There has been no mercy shown to shares in ASX-listed energy producers over the last three months as the price of oil has bombed.
Many companies are down more than 20%, but some still have stellar long-term growth prospects and are starting to look like great value propositions.
To find out just how great, I’ve compared four S&P / ASX 200 Index (Index: ^AXJO) (ASX: XJO) listed oil and gas companies to see how they stack up for value investors.
The price-to-earnings ratio can help to give a sense of the level of growth the market anticipates for the company, but it can fluctuate widely and fails to provide a picture of the company’s assets.
Santos Ltd (ASX: STO) commands a high P/E ratio because of significant expected increase to production over the next three years as new projects come online, while Drillsearch Energy Limited (ASX: DLS) looks comparatively cheap, but is forecasting flat or declining production growth in 2015.
|Company||Market Cap||3-month price change||FY14 P/E||EV/2P ratio||P/B|
|Santos Ltd (ASX: STO)||$12.47 Billion||-11%||27.4||12.7||1.3|
|Beach Energy Ltd (ASX: BPT)||$1.68 Billion||-20%||16.3||14.8||0.89|
|Senex Energy Ltd (ASX: SXY)||$580 Million||-28%||15.2||12.6||1.2|
|Drillsearch Energy Limited (ASX: DLS)||$532 Million||-21%||6.9||18.8||1.46|
Source: Yahoo Finance, company releases
Enterprise Value / 2P reserves (EV/2P)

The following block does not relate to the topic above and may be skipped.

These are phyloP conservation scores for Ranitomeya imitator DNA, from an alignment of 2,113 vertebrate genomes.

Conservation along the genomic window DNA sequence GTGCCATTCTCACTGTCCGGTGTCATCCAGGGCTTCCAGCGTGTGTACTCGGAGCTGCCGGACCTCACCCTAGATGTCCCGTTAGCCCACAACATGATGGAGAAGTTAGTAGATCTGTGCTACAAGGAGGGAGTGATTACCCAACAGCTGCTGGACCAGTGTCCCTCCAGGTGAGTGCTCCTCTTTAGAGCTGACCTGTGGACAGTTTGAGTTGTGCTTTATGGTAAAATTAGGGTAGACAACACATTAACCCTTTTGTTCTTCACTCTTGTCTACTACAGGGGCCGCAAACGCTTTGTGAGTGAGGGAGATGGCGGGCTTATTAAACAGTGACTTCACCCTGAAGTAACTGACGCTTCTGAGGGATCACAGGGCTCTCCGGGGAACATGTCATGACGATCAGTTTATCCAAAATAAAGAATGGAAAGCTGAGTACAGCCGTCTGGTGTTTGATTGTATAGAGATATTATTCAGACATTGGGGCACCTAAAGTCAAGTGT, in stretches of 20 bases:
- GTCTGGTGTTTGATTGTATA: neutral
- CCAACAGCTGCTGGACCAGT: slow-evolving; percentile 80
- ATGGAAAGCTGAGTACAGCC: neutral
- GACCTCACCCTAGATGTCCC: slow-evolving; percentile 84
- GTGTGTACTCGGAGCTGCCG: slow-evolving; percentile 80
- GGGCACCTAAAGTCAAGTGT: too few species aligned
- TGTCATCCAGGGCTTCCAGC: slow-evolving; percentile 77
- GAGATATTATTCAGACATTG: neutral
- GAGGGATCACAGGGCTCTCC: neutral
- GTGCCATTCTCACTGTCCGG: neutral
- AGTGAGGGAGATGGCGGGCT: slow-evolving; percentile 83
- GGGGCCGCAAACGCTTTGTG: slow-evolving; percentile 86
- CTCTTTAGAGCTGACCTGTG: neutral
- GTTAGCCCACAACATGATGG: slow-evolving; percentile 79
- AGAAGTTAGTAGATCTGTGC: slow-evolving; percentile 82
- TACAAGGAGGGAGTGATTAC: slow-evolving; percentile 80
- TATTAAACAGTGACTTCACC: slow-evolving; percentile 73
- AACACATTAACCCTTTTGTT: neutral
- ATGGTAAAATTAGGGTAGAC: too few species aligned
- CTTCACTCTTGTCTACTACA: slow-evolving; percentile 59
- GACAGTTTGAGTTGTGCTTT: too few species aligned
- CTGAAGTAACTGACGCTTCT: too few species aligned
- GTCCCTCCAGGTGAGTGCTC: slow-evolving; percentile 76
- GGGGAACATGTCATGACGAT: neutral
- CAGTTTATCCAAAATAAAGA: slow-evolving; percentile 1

The EV/2P measure lets us find the company with the cheapest pool of 2P (proven + probable) oil and gas reserves.
Using enterprise value takes into account how much cash and debt a company has in addition to its market capitalisation which helps level the playing field.
By this measure Senex Energy Ltd (ASX: SXY) has the cheapest pool of reserves, closely followed by Santos.
The real sweetener to Senex is the company’s aspirations to increase reserves from 39.9 million barrels of oil equivalent (mmobe) to as much as 150mmobe in 2018. If successful, at its current share price that would put the company at an EV/2P ratio of just 3.36 versus today’s EV of $503 million.
It’s a bold target by Senex, but an exciting one for investors given management’s history of following through on its targets.
Price to book ratio (P/B)
Our final value measure compares a company’s price to its book value. A company scoring less than 1 sells for below the value of its net assets and is worthy of a closer look by value investors.
Senex again stacks up nicely at 1.2, a tick under Santos at 1.3. But it is Beach Energy Ltd (ASX: BPT) which really jumps out in the value stakes at 0.89.
In Beach Energy’s 2014 annual report the company declared net assets of $1.8 billion, yet had a market cap of just $1.68 billion at the time of writing. Given Beach had a higher EV/2P ratio it suggests that the company has a higher mix of cash and infrastructure assets than 2P oil and gas reserves compared to the other three companies.
From an all-round value perspective, my top value pick is Senex Energy which has very attractive growth prospects and relatively cheap 2P reserves. Buying Beach Energy for less than its net asset value could also be an attractive prospect.
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Motley Fool contributor Regan Pearson owns shares in Senex Energy